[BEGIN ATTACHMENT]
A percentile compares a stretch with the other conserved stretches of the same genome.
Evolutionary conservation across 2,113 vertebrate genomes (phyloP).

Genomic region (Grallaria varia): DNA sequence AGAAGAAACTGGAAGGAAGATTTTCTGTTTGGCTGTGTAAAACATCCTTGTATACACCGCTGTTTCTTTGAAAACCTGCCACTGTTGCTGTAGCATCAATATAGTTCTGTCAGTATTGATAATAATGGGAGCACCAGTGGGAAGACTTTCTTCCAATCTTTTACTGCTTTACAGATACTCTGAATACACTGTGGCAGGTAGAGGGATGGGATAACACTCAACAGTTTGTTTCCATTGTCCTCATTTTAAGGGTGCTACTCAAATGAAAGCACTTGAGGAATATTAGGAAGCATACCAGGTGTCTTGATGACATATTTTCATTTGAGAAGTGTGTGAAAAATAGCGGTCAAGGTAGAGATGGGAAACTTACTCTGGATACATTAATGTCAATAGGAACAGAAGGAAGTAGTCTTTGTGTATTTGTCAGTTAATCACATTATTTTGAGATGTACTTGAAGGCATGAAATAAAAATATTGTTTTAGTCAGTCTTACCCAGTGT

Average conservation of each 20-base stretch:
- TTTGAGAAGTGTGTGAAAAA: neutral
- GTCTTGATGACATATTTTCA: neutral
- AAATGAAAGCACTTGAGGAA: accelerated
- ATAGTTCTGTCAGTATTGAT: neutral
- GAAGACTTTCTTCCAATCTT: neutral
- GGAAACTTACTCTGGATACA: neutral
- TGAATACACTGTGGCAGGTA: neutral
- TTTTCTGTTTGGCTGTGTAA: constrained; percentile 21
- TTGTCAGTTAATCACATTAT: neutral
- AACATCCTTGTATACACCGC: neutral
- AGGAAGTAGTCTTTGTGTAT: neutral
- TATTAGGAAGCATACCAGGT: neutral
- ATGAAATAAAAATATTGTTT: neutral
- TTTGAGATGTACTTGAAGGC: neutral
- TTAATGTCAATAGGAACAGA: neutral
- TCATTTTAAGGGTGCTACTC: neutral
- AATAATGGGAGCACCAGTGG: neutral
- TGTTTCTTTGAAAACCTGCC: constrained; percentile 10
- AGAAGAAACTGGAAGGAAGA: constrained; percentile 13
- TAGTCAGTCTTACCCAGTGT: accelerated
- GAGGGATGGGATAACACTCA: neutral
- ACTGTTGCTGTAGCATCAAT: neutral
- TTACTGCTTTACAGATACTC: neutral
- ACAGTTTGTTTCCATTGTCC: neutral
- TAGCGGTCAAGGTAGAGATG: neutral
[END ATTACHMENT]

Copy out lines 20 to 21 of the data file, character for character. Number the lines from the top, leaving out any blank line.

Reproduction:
- TCATTTTAAGGGTGCTACTC: neutral
- AATAATGGGAGCACCAGTGG: neutral